*A Finalist for the Bollinger Everyman Wodehouse Prize for Comic Fiction* *One of iBooks' 2019 Most Anticipated Books* *A Publishers Marketplace Buzz Book* *One of Autostraddle's Best Queer Books of 2019* "Everyone must read this book. It's absolutely hilarious and devastating. I've never read something so brilliant."—Ruby Rose “[A] raucous and raunchy comedy of (bad) manners.”—O, the Oprah Magazine, "30 of the Best LGBTQ Books That'll Change the Literary Landscape in 2019" "Without a doubt, In at the Deep End by Kate Davies, is the afterparty book for anyone looking to extend their 'Fleabag' fun...Davies' book is raucous, sexy, poignant and smart, and is definitely the most fun you will have with lesbian BDSM short of doing it yourself."—Hadley Freeman, Guardian (UK) "This laugh out loud funny British tale follows Julia as she discovers she’s been looking for love and pleasure from the wrong place: men. As she explores her new lesbian life, Julia starts dating Sam. What starts out as liberating soon turns dark."—Autostraddle, "55 of the Best Queer Books of 2019" "The beauty of this novel is not the copious amounts of beautiful queer intimacy, though that’s also a validating and important part of it. Rather, the beauty of this novel is how adeptly Davies captures the surreal experience of coming out and being out of one’s depth—and she manages to do it with humility and a good deal of humor, to boot...We need stories like these in the world. We need raw stories of how challenging and fun and beautiful and complicated and obsessive this love can be. We need visibility for abuse within queer relationships. And we need levity, for God’s sake, we do. Thank goodness this novel exists. We can expect great things from Kate Davies."—Lambda Literary Review “Not since Lady Gaga’s Bad Romance has a piece of art so perfectly captured the exhilarating rush and sweet self-sabotage of a toxic relationship and the cruel truth that sometimes love and obsession are hard to tell apart. Rah rah ah-ah-ah!”—Camille Perri, author of The Assistants and When Katie Met Cassidy "I read In at the Deep End in a laughing (sometimes cringing) flash and then handed it to my wife who did the same. And then we talked and talked about it. (And then we made out.)"—Emily M. Danforth, author of The Miseducation of Cameron Post "A sapphic sexual odyssey...In this energetically explicit new take on the coming-of-age lesbian novel, Julia is a 26-year-old civil servant who wants a more exciting sex life...You can feel the influences here – Fleabag and Girls – but weirdly enough the strongest voice is Bridget Jones."—Guardian (UK) “This is a book about sex — and lots of it. Julia breaks a long dry spell with an awakening at a party; she doesn't like men and never has. She dives head-first into her new lesbian identity and has lots of adventures. The sweet, clever novel places a woman's sexual coming-of-age on a pedestal.”—Refinery29, “35 Outstanding LGBTQ+ Books Of 2019” "In equal parts side-splittingly hilarious and brutally honest, In at the Deep Endis the story of a twenty-something young woman making her first foray into queer social circles as a newly realized lesbian. Sex, drugs, and shenanigans ensue; and in between it all your heart will break and heal, and break and heal. It’s basically Bridget Jones’ Diary for millennial lesbians."—Books Are Magic, "The Best Books You’ll Read All Summer!" “Fabulous…By far the best feature of In at the Deep End is the first-person voice. Self-aware, clever, sardonic, and incredibly funny, Julia can make getting tea at her numbingly dull job into a comedy of errors. And like a good stand-up routine, the story opens with easy jokes and then uses humor to discuss serious topics…The novel does not bend and bow to societal pressure to be anything other than what it is: the story of characters so real the reader will forget that these are not their real-life friends. In this way, Davies ushers in a new era of queer fiction, one in which queerness is just one part of a human story. The author is free to explore life with the unselfconscious ease previously afforded only to writers in the sexual majority. Hopefully, Davies will use her brilliant and insightful sense of humor to bring us many more such books.”—New York Journal of Books "Look for spot-on insider jokes about trying to 'look gay' after just coming out and trying to catch up on all the queer pop culture references so that you can fit in with your new dyke crowd."—Autostraddle, "8 Funny Books Featuring Queer Adult Women" "[An] exceedingly charming debut...Davies' writing is so breezy and effortless—and her characters so delightful—that to spend time in her world is a pleasure. Sweet but never saccharine; a literary rom-com about the importance of knowing yourself." —Kirkus Reviews "This book nails sex. Pardon the phrasing but where a lot of rom-coms fade out at the point of consummation, Kate Davies’ is a frank, very funny and, at times, filthy exploration of sex, love and self-understanding...A frank and brilliant modern-day take on what it’s like to be single or otherwise…"—Stylist (UK) "Davies's first novel is by turns funny and darkly serious as one young woman finds her sexual footing in a new world."—Library Journal "Julia hasn’t had sex in three years, her therapist gives her advice she doesn’t ask for, and she’s treading water in a dead-end job. But when she meets a woman at a warehouse party, her sexual awakening begins."—Bustle, "After You Watch 'Fleabag,' Pick Up These 11 Books" "An utterly original, hilarious and ultimately unsettling novel about a young lesbian's sexual awakening."—Francesca Simon, The Times (UK) "After a series of unsatisfying encounters with men, Julia realises that, actually, she's very probably a lesbian. What follows is a deep dive into her new identity via an LGBTQ swing dance club and a burgeoning relationship with an artist called Sam. But men don't have the copyright on toxicity, as Julia soon discovers in this funny, filthy debut. I alternated between snorting with mirth and clutching my pearls. (Not a euphemism.)"—Red Magazine (UK), "This month's best books" "Being properly saucy while having a huge heart is something the best of us aspire to year-round but Davies' debut has managed it and made it look effortless...Fleabag-level dirty jokes, Eleanor Oliphant-levels of empathy and a heroine who feels like your best mate spilling the gossip after two glasses drunk a little too quickly. Fresh, funny and filthy."—Grazia (UK) "Kate Davies’ debut is funny, frank and more than a little bit filthy, with one of the most cringe-worthy, rage-inducing sex scenes you’ll ever read."—Emerald Street (UK)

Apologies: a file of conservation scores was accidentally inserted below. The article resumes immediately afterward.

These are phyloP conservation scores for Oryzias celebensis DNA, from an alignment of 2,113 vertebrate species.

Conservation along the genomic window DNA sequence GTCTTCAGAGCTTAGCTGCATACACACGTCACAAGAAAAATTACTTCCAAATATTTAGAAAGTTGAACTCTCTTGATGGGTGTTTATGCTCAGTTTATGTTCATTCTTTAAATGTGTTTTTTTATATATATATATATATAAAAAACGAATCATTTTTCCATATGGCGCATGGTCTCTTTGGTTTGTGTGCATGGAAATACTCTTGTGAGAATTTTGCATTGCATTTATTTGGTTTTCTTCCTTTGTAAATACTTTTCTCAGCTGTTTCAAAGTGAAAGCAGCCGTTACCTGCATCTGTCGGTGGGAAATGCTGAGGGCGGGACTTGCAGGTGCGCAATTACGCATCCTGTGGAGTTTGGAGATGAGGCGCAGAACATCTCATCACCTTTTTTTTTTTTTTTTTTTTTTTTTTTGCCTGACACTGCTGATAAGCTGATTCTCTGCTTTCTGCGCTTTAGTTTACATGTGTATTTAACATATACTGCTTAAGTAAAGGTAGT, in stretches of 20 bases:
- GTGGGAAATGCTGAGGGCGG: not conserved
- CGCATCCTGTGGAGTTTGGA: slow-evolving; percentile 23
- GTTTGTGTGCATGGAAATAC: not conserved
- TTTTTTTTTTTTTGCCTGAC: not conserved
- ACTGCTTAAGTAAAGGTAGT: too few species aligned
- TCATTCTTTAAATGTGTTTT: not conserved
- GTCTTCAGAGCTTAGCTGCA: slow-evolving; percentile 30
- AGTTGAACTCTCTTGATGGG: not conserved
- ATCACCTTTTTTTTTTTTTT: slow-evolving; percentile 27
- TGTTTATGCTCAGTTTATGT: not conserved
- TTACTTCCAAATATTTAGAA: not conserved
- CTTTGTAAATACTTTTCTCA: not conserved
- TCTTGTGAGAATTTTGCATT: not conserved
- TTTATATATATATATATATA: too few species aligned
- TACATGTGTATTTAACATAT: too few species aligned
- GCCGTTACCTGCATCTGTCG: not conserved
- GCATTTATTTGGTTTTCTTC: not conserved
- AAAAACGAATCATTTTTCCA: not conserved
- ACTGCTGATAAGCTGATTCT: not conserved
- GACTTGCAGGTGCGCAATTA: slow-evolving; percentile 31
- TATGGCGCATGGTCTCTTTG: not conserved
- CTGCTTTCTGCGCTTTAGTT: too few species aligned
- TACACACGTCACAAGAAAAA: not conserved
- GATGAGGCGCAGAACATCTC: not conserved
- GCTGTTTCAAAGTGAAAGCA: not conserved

Davies’s not-quite-romantic debut showcases a good sense of comedic pacing, but undermines itself with a judgmental, distancing attitude and an unwillingness to lean into either a happy ending or a zanily catastrophic one. Three years into a sexual dry spell, civil servant Julia accepts an invitation to accompany the couple she lives with to a party. There, she has one last terrible hookup with a man, and then, after a single romantic encounter with a woman, dives into a lesbian identity. She soon meets Sam, a butch painter whose connection to the underground scene appeals to Julia, but their relationship is stressed by Julia’s discomfort with Sam’s penchant for BDSM, sex clubs, and nonmonogamy, particularly her ongoing involvement with her married French girlfriend, Virginie. Secondary characters, such as Julia’s work buddies, her thoughtless “semi-amateur” therapist, and her parents, are mostly substanceless. Unquestioned, introspection-free positivity around Julia’s instant lesbianism is coupled with strong negativity about well-negotiated polyamory, and the story arc ties nonmonogamy tightly to Sam’s abusive behavior and the collapse of Sam and Julia’s relationship. This story may arouse and amuse straight and monogamous readers looking for a window onto other lives, but queer and polyamorous readers are likely to be deeply unimpressed. Agent: Sally Wofford-Girand, Union Literary. (June)